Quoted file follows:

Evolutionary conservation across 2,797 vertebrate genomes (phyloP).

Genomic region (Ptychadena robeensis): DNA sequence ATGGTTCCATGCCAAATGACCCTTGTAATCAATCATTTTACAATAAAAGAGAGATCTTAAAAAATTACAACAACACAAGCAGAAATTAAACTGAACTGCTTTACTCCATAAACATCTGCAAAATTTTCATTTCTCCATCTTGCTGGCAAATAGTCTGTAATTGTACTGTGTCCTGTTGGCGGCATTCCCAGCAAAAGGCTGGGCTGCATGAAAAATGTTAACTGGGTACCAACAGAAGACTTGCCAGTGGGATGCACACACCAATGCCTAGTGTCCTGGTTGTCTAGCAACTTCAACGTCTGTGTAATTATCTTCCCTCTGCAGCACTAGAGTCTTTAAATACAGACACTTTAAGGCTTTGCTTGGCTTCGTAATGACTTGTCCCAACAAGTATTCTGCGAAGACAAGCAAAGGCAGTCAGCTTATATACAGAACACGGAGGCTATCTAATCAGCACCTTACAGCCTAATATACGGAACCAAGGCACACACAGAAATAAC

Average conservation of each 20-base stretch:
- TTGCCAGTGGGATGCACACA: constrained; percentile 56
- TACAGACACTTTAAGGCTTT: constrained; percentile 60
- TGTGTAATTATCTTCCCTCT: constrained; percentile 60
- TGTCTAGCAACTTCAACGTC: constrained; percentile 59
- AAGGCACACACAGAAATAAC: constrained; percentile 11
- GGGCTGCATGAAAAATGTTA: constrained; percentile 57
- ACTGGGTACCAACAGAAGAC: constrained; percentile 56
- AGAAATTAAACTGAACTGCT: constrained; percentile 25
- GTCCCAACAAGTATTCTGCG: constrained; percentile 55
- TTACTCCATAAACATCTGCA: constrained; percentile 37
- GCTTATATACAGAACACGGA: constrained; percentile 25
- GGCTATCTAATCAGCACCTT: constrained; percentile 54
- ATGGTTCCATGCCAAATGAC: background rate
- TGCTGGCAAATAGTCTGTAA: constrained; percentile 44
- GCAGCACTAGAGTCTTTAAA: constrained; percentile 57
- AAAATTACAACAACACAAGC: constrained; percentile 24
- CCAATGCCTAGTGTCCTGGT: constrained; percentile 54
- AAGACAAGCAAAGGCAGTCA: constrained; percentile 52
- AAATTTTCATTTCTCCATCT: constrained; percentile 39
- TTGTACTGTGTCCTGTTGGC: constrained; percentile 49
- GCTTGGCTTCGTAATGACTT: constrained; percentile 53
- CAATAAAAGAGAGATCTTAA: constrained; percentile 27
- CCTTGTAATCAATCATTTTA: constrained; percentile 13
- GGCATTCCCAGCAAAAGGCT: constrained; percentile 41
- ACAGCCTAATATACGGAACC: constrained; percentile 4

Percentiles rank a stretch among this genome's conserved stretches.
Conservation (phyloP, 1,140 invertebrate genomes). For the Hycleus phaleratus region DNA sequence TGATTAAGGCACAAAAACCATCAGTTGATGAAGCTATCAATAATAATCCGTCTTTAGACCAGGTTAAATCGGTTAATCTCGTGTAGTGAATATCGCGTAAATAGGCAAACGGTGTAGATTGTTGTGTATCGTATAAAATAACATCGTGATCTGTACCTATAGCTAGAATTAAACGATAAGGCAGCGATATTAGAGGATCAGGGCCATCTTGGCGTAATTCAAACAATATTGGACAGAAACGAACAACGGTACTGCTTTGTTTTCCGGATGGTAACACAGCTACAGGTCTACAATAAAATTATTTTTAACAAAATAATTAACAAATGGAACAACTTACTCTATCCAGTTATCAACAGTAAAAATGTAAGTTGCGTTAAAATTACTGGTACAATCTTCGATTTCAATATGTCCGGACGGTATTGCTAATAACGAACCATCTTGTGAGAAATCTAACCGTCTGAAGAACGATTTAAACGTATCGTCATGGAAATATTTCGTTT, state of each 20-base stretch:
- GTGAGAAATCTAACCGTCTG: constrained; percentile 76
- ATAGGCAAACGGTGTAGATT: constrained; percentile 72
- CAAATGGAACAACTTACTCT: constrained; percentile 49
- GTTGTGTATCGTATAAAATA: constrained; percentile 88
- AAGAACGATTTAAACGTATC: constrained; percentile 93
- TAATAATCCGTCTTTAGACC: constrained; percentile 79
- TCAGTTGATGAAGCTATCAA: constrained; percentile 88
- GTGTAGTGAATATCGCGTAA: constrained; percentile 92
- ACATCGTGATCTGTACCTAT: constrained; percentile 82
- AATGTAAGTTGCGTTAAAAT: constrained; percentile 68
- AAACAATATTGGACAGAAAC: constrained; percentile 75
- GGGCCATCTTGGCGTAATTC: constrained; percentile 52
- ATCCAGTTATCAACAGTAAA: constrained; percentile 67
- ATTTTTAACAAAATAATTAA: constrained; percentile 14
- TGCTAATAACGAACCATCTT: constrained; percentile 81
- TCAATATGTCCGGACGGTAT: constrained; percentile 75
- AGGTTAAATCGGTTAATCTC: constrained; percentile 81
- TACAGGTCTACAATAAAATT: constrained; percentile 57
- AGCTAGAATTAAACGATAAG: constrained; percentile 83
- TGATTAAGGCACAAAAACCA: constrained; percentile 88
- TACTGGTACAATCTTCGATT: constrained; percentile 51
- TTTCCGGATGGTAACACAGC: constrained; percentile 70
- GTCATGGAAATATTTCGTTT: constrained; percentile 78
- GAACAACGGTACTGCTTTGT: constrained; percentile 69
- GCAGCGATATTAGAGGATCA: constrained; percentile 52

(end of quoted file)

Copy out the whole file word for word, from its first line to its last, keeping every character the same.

Evolutionary conservation across 2,797 vertebrate genomes (phyloP).

Genomic region (Ptychadena robeensis): DNA sequence ATGGTTCCATGCCAAATGACCCTTGTAATCAATCATTTTACAATAAAAGAGAGATCTTAAAAAATTACAACAACACAAGCAGAAATTAAACTGAACTGCTTTACTCCATAAACATCTGCAAAATTTTCATTTCTCCATCTTGCTGGCAAATAGTCTGTAATTGTACTGTGTCCTGTTGGCGGCATTCCCAGCAAAAGGCTGGGCTGCATGAAAAATGTTAACTGGGTACCAACAGAAGACTTGCCAGTGGGATGCACACACCAATGCCTAGTGTCCTGGTTGTCTAGCAACTTCAACGTCTGTGTAATTATCTTCCCTCTGCAGCACTAGAGTCTTTAAATACAGACACTTTAAGGCTTTGCTTGGCTTCGTAATGACTTGTCCCAACAAGTATTCTGCGAAGACAAGCAAAGGCAGTCAGCTTATATACAGAACACGGAGGCTATCTAATCAGCACCTTACAGCCTAATATACGGAACCAAGGCACACACAGAAATAAC

Average conservation of each 20-base stretch:
- TTGCCAGTGGGATGCACACA: constrained; percentile 56
- TACAGACACTTTAAGGCTTT: constrained; percentile 60
- TGTGTAATTATCTTCCCTCT: constrained; percentile 60
- TGTCTAGCAACTTCAACGTC: constrained; percentile 59
- AAGGCACACACAGAAATAAC: constrained; percentile 11
- GGGCTGCATGAAAAATGTTA: constrained; percentile 57
- ACTGGGTACCAACAGAAGAC: constrained; percentile 56
- AGAAATTAAACTGAACTGCT: constrained; percentile 25
- GTCCCAACAAGTATTCTGCG: constrained; percentile 55
- TTACTCCATAAACATCTGCA: constrained; percentile 37
- GCTTATATACAGAACACGGA: constrained; percentile 25
- GGCTATCTAATCAGCACCTT: constrained; percentile 54
- ATGGTTCCATGCCAAATGAC: background rate
- TGCTGGCAAATAGTCTGTAA: constrained; percentile 44
- GCAGCACTAGAGTCTTTAAA: constrained; percentile 57
- AAAATTACAACAACACAAGC: constrained; percentile 24
- CCAATGCCTAGTGTCCTGGT: constrained; percentile 54
- AAGACAAGCAAAGGCAGTCA: constrained; percentile 52
- AAATTTTCATTTCTCCATCT: constrained; percentile 39
- TTGTACTGTGTCCTGTTGGC: constrained; percentile 49
- GCTTGGCTTCGTAATGACTT: constrained; percentile 53
- CAATAAAAGAGAGATCTTAA: constrained; percentile 27
- CCTTGTAATCAATCATTTTA: constrained; percentile 13
- GGCATTCCCAGCAAAAGGCT: constrained; percentile 41
- ACAGCCTAATATACGGAACC: constrained; percentile 4

Percentiles rank a stretch among this genome's conserved stretches.
Conservation (phyloP, 1,140 invertebrate genomes). For the Hycleus phaleratus region DNA sequence TGATTAAGGCACAAAAACCATCAGTTGATGAAGCTATCAATAATAATCCGTCTTTAGACCAGGTTAAATCGGTTAATCTCGTGTAGTGAATATCGCGTAAATAGGCAAACGGTGTAGATTGTTGTGTATCGTATAAAATAACATCGTGATCTGTACCTATAGCTAGAATTAAACGATAAGGCAGCGATATTAGAGGATCAGGGCCATCTTGGCGTAATTCAAACAATATTGGACAGAAACGAACAACGGTACTGCTTTGTTTTCCGGATGGTAACACAGCTACAGGTCTACAATAAAATTATTTTTAACAAAATAATTAACAAATGGAACAACTTACTCTATCCAGTTATCAACAGTAAAAATGTAAGTTGCGTTAAAATTACTGGTACAATCTTCGATTTCAATATGTCCGGACGGTATTGCTAATAACGAACCATCTTGTGAGAAATCTAACCGTCTGAAGAACGATTTAAACGTATCGTCATGGAAATATTTCGTTT, state of each 20-base stretch:
- GTGAGAAATCTAACCGTCTG: constrained; percentile 76
- ATAGGCAAACGGTGTAGATT: constrained; percentile 72
- CAAATGGAACAACTTACTCT: constrained; percentile 49
- GTTGTGTATCGTATAAAATA: constrained; percentile 88
- AAGAACGATTTAAACGTATC: constrained; percentile 93
- TAATAATCCGTCTTTAGACC: constrained; percentile 79
- TCAGTTGATGAAGCTATCAA: constrained; percentile 88
- GTGTAGTGAATATCGCGTAA: constrained; percentile 92
- ACATCGTGATCTGTACCTAT: constrained; percentile 82
- AATGTAAGTTGCGTTAAAAT: constrained; percentile 68
- AAACAATATTGGACAGAAAC: constrained; percentile 75
- GGGCCATCTTGGCGTAATTC: constrained; percentile 52
- ATCCAGTTATCAACAGTAAA: constrained; percentile 67
- ATTTTTAACAAAATAATTAA: constrained; percentile 14
- TGCTAATAACGAACCATCTT: constrained; percentile 81
- TCAATATGTCCGGACGGTAT: constrained; percentile 75
- AGGTTAAATCGGTTAATCTC: constrained; percentile 81
- TACAGGTCTACAATAAAATT: constrained; percentile 57
- AGCTAGAATTAAACGATAAG: constrained; percentile 83
- TGATTAAGGCACAAAAACCA: constrained; percentile 88
- TACTGGTACAATCTTCGATT: constrained; percentile 51
- TTTCCGGATGGTAACACAGC: constrained; percentile 70
- GTCATGGAAATATTTCGTTT: constrained; percentile 78
- GAACAACGGTACTGCTTTGT: constrained; percentile 69
- GCAGCGATATTAGAGGATCA: constrained; percentile 52